Why Does Weed Make Music Even Better?

Why Does Weed Make Music Even Better?

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Here’s a nice stoned thought for you. You probably already had it, but maybe it got lost between dab hits and Adult Swim episodes. Anyone who’s smoked (or dabbed or vaped, edibled or tinctured) a few times knows that music gets a little deeper when you’re under the influence.

Or it’s more like it goes a little deeper. You seem to hear more and enjoy it more. So, what we’re looking at today is: what is up with that? What’s the scientific explanation? Luckily for us all, some eggheads have paved the way on this road for us potheads. Here’s what they’ve found:

Cannabis Affects The Way You Tune In To Music

According to some studies, weed alters the way you focus on and perceive stimuli, music in particular. If your brain was a car tuning into the radio, it’s a little bit like being under the influence of weed gives you a brand new receiver and stereo. It’s not that it actually sounds that different. It’s that the way you hear it changes.

In 2002, Jorg Fachner, a professor at Anglia Ruskin University in the United Kingdom, conducted a study where he played music for subjects before and after consuming 20 mg of THC. He hooked the brains of his subjects up to an electroencephalogram (EEG).

Fachner found that the way the brain responded to music differed when it was high. Areas associated with attention strategy and auditory processing, and spatial processing mapped out differently under the influence.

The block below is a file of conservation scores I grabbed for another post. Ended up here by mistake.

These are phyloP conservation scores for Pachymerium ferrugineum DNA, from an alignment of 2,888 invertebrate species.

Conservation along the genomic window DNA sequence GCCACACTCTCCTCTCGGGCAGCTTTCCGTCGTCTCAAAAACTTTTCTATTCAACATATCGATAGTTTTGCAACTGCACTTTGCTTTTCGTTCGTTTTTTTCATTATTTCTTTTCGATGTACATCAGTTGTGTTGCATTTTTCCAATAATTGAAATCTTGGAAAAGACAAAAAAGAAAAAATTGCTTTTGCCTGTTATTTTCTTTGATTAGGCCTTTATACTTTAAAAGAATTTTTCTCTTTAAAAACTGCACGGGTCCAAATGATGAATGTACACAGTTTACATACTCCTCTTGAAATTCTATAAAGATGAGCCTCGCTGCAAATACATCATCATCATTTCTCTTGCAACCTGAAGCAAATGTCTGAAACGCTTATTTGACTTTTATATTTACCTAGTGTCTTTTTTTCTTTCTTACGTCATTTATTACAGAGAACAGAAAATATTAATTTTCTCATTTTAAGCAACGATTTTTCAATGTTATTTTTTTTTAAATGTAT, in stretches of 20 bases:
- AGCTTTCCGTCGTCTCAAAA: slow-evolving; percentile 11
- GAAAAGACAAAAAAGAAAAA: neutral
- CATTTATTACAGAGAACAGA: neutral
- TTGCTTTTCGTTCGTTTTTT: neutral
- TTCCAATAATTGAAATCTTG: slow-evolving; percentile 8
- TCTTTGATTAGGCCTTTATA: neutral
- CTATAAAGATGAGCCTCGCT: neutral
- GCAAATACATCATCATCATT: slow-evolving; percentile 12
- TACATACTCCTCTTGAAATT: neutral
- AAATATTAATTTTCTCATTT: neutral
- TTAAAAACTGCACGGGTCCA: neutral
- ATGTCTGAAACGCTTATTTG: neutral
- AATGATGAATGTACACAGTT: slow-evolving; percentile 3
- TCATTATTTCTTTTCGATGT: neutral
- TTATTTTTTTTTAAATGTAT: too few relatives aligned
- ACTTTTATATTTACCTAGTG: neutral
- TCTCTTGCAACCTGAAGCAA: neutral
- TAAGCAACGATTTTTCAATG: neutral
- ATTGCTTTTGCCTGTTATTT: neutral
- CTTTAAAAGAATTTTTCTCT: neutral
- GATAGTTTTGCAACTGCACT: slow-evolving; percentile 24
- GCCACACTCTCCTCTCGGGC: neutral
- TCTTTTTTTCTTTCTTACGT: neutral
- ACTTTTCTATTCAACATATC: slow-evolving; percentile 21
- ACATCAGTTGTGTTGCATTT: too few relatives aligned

“One of the interpretations that I had from this data is that when it comes to attention, subjects were focusing a bit more on the sound, and that this attention also required less mental energy,” Fachner told Leafly in a recent article. “So it’s easier to listen, to focus, and to relax.”

Cannabis Affects Time Perception

Another way that marijuana affects melodies is in time perception. According to another of Fachner’s studies, weed slows down time. He found that a high person experiences 16.7 seconds for every 15 seconds a sober person perceives.

This slowing of time might mean that stoned peoples have “more time” to select what parts of the music they want to pay attention to, like Neo has more time to decide how to dodge a bullet when it comes at him in slow motion.

“When your time perception changes, your focus of attention changes,” Fachner said. “So when you put on a stereo headset you might have an enhanced ability to select certain information and disregard other information, which could help distinguish the individual sounds a bit more intensively.”

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